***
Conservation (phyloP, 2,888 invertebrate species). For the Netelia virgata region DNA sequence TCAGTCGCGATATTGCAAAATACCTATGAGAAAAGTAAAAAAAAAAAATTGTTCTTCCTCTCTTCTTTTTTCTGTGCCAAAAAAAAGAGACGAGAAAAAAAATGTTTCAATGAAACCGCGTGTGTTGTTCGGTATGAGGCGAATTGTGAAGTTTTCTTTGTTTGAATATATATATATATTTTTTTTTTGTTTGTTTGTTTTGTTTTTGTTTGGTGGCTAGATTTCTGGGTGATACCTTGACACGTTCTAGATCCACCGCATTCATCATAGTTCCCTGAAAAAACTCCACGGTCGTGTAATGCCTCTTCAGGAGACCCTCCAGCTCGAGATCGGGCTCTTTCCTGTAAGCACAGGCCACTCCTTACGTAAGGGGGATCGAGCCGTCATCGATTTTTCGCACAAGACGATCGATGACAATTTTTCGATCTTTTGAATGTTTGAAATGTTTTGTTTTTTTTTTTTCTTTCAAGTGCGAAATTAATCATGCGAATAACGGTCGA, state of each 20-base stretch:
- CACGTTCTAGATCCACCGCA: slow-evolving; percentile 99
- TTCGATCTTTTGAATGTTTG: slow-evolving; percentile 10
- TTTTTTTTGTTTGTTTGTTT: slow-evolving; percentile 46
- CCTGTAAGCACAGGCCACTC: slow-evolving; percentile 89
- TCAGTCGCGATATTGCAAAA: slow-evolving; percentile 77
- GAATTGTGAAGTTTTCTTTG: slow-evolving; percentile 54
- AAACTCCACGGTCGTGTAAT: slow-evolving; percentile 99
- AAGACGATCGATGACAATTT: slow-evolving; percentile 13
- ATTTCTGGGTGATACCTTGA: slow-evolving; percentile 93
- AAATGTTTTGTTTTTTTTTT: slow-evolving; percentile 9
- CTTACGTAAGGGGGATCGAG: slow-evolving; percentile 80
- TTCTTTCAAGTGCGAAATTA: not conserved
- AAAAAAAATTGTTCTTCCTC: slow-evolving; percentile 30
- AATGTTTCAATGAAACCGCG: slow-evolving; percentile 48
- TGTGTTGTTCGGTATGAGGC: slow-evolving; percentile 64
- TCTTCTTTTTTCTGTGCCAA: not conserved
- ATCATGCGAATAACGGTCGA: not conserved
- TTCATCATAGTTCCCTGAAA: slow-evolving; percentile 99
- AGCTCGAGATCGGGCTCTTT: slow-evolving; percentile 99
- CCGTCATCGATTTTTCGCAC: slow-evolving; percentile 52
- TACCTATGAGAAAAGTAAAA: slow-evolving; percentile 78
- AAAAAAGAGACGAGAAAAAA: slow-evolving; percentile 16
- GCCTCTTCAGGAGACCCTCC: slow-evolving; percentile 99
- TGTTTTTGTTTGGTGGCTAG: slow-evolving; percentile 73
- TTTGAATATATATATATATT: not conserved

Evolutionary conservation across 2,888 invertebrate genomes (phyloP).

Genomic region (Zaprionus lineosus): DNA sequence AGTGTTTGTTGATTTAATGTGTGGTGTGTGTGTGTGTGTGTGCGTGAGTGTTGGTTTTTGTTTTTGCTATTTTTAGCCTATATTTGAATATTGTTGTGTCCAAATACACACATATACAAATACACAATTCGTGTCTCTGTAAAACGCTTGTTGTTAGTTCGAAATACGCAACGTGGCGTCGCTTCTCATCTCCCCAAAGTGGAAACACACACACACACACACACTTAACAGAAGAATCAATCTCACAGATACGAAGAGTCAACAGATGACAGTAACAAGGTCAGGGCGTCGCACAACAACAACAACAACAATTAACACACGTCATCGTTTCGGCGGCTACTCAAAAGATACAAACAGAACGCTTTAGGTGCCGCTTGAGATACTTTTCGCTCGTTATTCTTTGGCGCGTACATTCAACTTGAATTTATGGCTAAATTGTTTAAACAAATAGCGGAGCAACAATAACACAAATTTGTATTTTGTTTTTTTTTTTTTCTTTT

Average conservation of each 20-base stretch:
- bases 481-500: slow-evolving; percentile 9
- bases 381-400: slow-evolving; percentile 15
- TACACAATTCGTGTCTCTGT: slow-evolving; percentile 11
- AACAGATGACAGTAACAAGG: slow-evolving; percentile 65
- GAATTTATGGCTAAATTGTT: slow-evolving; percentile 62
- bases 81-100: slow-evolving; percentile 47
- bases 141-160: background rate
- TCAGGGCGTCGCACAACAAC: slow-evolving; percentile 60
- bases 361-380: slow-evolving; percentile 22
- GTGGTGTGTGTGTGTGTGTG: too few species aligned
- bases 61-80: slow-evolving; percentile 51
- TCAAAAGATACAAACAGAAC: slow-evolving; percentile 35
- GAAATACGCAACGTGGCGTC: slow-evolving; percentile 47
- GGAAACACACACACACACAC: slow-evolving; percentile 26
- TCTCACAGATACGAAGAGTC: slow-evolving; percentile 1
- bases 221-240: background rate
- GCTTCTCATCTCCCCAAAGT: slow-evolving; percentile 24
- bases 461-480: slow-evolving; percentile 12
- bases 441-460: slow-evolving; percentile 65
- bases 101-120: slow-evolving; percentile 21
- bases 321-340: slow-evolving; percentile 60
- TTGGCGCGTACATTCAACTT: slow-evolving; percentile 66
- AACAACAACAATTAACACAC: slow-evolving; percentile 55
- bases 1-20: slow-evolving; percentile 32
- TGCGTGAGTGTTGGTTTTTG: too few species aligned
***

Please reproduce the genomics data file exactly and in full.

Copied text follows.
Conservation (phyloP, 2,888 invertebrate species). For the Netelia virgata region DNA sequence TCAGTCGCGATATTGCAAAATACCTATGAGAAAAGTAAAAAAAAAAAATTGTTCTTCCTCTCTTCTTTTTTCTGTGCCAAAAAAAAGAGACGAGAAAAAAAATGTTTCAATGAAACCGCGTGTGTTGTTCGGTATGAGGCGAATTGTGAAGTTTTCTTTGTTTGAATATATATATATATTTTTTTTTTGTTTGTTTGTTTTGTTTTTGTTTGGTGGCTAGATTTCTGGGTGATACCTTGACACGTTCTAGATCCACCGCATTCATCATAGTTCCCTGAAAAAACTCCACGGTCGTGTAATGCCTCTTCAGGAGACCCTCCAGCTCGAGATCGGGCTCTTTCCTGTAAGCACAGGCCACTCCTTACGTAAGGGGGATCGAGCCGTCATCGATTTTTCGCACAAGACGATCGATGACAATTTTTCGATCTTTTGAATGTTTGAAATGTTTTGTTTTTTTTTTTTCTTTCAAGTGCGAAATTAATCATGCGAATAACGGTCGA, state of each 20-base stretch:
- CACGTTCTAGATCCACCGCA: slow-evolving; percentile 99
- TTCGATCTTTTGAATGTTTG: slow-evolving; percentile 10
- TTTTTTTTGTTTGTTTGTTT: slow-evolving; percentile 46
- CCTGTAAGCACAGGCCACTC: slow-evolving; percentile 89
- TCAGTCGCGATATTGCAAAA: slow-evolving; percentile 77
- GAATTGTGAAGTTTTCTTTG: slow-evolving; percentile 54
- AAACTCCACGGTCGTGTAAT: slow-evolving; percentile 99
- AAGACGATCGATGACAATTT: slow-evolving; percentile 13
- ATTTCTGGGTGATACCTTGA: slow-evolving; percentile 93
- AAATGTTTTGTTTTTTTTTT: slow-evolving; percentile 9
- CTTACGTAAGGGGGATCGAG: slow-evolving; percentile 80
- TTCTTTCAAGTGCGAAATTA: not conserved
- AAAAAAAATTGTTCTTCCTC: slow-evolving; percentile 30
- AATGTTTCAATGAAACCGCG: slow-evolving; percentile 48
- TGTGTTGTTCGGTATGAGGC: slow-evolving; percentile 64
- TCTTCTTTTTTCTGTGCCAA: not conserved
- ATCATGCGAATAACGGTCGA: not conserved
- TTCATCATAGTTCCCTGAAA: slow-evolving; percentile 99
- AGCTCGAGATCGGGCTCTTT: slow-evolving; percentile 99
- CCGTCATCGATTTTTCGCAC: slow-evolving; percentile 52
- TACCTATGAGAAAAGTAAAA: slow-evolving; percentile 78
- AAAAAAGAGACGAGAAAAAA: slow-evolving; percentile 16
- GCCTCTTCAGGAGACCCTCC: slow-evolving; percentile 99
- TGTTTTTGTTTGGTGGCTAG: slow-evolving; percentile 73
- TTTGAATATATATATATATT: not conserved

Evolutionary conservation across 2,888 invertebrate genomes (phyloP).

Genomic region (Zaprionus lineosus): DNA sequence AGTGTTTGTTGATTTAATGTGTGGTGTGTGTGTGTGTGTGTGCGTGAGTGTTGGTTTTTGTTTTTGCTATTTTTAGCCTATATTTGAATATTGTTGTGTCCAAATACACACATATACAAATACACAATTCGTGTCTCTGTAAAACGCTTGTTGTTAGTTCGAAATACGCAACGTGGCGTCGCTTCTCATCTCCCCAAAGTGGAAACACACACACACACACACACTTAACAGAAGAATCAATCTCACAGATACGAAGAGTCAACAGATGACAGTAACAAGGTCAGGGCGTCGCACAACAACAACAACAACAATTAACACACGTCATCGTTTCGGCGGCTACTCAAAAGATACAAACAGAACGCTTTAGGTGCCGCTTGAGATACTTTTCGCTCGTTATTCTTTGGCGCGTACATTCAACTTGAATTTATGGCTAAATTGTTTAAACAAATAGCGGAGCAACAATAACACAAATTTGTATTTTGTTTTTTTTTTTTTCTTTT

Average conservation of each 20-base stretch:
- bases 481-500: slow-evolving; percentile 9
- bases 381-400: slow-evolving; percentile 15
- TACACAATTCGTGTCTCTGT: slow-evolving; percentile 11
- AACAGATGACAGTAACAAGG: slow-evolving; percentile 65
- GAATTTATGGCTAAATTGTT: slow-evolving; percentile 62
- bases 81-100: slow-evolving; percentile 47
- bases 141-160: background rate
- TCAGGGCGTCGCACAACAAC: slow-evolving; percentile 60
- bases 361-380: slow-evolving; percentile 22
- GTGGTGTGTGTGTGTGTGTG: too few species aligned
- bases 61-80: slow-evolving; percentile 51
- TCAAAAGATACAAACAGAAC: slow-evolving; percentile 35
- GAAATACGCAACGTGGCGTC: slow-evolving; percentile 47
- GGAAACACACACACACACAC: slow-evolving; percentile 26
- TCTCACAGATACGAAGAGTC: slow-evolving; percentile 1
- bases 221-240: background rate
- GCTTCTCATCTCCCCAAAGT: slow-evolving; percentile 24
- bases 461-480: slow-evolving; percentile 12
- bases 441-460: slow-evolving; percentile 65
- bases 101-120: slow-evolving; percentile 21
- bases 321-340: slow-evolving; percentile 60
- TTGGCGCGTACATTCAACTT: slow-evolving; percentile 66
- AACAACAACAATTAACACAC: slow-evolving; percentile 55
- bases 1-20: slow-evolving; percentile 32
- TGCGTGAGTGTTGGTTTTTG: too few species aligned